Would-be dictator

This Trump-linked Eastern European dictator actually did throw his presidential rival in jail

Getty/Saul Loeb-Pool

You can’t help but wonder what political consultant Paul Manafort thought when, during last night’s debate, Donald Trump told Hillary Clinton he would throw her in jail if he wins the White House. Manafort, of course, ran Trump’s campaign until his resignation amid scandal in August. He must’ve noted to himself that, if President Trump did jail Clinton, he would become the second person Manafort helped get elected president that promptly threw his political rival in jail.

Manafort used to work for Viktor Yanukovych, the former president of Ukraine. Yanukovych served in his role from 2010 until his forced ouster, amid heated political strife, at the hands of Ukraine’s parliament. He earned a reputation as a strong-man with dictatorial tendencies, not least because, in 2011, Yanukovych jailed his political rival, former prime minister Yulia Tymoshenko. The European court of human rights reportedly ruled that the imprisonment was “politically motivated” and she was freed as soon as Yanukovych was thrown out.

As Fusion previously reported, Manafort is alleged to have grown incredibly wealthy helping Yanukovych clean up his thuggish image to win the presidency. Up until a few months ago, he was cleaning up Trump’s image—until media scrutiny of his dealings in Ukraine forced him to resign.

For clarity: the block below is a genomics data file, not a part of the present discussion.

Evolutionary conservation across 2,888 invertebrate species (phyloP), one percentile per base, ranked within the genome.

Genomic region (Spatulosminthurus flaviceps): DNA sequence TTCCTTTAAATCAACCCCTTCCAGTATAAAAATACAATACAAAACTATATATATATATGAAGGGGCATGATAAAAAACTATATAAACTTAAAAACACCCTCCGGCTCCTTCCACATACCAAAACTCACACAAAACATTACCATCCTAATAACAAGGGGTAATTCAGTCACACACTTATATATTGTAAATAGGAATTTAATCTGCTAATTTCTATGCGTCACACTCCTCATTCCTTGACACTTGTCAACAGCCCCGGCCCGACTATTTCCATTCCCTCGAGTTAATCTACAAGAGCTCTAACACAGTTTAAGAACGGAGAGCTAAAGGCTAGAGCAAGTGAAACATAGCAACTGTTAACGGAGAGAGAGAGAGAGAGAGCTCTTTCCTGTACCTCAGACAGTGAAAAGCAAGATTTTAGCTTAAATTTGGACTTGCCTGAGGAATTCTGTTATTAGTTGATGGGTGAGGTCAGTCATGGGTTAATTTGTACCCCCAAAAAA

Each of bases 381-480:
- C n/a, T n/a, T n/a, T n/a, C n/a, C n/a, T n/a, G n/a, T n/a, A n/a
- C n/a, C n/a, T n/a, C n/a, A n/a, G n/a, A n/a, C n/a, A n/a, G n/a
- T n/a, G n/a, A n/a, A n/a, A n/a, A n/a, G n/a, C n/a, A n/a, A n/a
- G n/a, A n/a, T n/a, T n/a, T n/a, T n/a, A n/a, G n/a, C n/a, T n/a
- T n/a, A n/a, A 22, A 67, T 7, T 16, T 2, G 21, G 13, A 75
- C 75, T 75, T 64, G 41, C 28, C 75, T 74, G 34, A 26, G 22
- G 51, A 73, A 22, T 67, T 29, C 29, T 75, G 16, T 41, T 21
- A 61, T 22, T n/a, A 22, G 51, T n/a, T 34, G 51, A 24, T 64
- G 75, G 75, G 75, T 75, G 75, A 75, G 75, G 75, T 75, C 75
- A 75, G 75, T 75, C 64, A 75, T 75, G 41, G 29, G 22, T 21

Like Trump and Clinton, Yanukovych and Tymoshenko clashed in a racially polarizing presidential campaign that spit the country in half on ideological lines; Ukraine’s mostly Russian-speaking east was for Yanukovych, while the country’s more western-leaning, mostly non-Russian west backed Tymoshenko.

After Yanukovych narrowly won, he began his campaign to silence his political arch-rival by hook or crook. The state prosecutor’s office brought a number of criminal charges against Tymoshenko, including bribing Supreme Court judges and murdering an oligarch. In 2011, charges of abusing her powers during her stint as prime minister finally stuck.

Trump, for his part, vowed to go after Clinton with no less frivolous charges: He said last night he would instruct a special prosecutor to charge Clinton over the supposed email scandal. How, exactly, that will work is unclear. The FBI already looked into Clinton’s use of a personal server while at the State Department and recommended that she not be charged with any crimes. Maybe some other trumped-up charge awaits if The Donald gets to the Oval Office.